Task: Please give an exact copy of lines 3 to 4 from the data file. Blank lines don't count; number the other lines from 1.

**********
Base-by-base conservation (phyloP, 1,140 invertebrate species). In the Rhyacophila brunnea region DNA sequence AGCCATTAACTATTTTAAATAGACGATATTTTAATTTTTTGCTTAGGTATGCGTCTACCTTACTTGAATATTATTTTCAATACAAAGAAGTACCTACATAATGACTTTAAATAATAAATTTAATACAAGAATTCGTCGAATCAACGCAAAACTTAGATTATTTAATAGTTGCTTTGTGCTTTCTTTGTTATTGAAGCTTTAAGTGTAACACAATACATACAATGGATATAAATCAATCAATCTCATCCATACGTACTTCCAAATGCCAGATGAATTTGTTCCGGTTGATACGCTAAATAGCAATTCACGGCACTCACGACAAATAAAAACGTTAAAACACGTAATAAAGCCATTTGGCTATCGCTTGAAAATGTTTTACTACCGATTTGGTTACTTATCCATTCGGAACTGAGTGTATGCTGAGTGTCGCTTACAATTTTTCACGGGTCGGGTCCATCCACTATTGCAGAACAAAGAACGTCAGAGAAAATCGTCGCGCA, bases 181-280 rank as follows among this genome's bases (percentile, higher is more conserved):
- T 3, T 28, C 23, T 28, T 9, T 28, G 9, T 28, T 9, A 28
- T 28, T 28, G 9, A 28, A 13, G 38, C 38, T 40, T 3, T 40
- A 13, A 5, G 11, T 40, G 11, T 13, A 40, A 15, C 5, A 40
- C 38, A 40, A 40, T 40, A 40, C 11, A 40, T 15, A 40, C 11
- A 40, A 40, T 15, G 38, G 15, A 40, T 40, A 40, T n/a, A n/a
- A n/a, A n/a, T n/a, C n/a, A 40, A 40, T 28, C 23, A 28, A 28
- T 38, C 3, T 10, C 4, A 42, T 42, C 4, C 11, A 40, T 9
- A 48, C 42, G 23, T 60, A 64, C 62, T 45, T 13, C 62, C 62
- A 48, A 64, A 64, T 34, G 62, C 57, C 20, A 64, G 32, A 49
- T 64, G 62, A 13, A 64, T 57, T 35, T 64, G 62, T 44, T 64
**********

- T 28, T 28, G 9, A 28, A 13, G 38, C 38, T 40, T 3, T 40
- A 13, A 5, G 11, T 40, G 11, T 13, A 40, A 15, C 5, A 40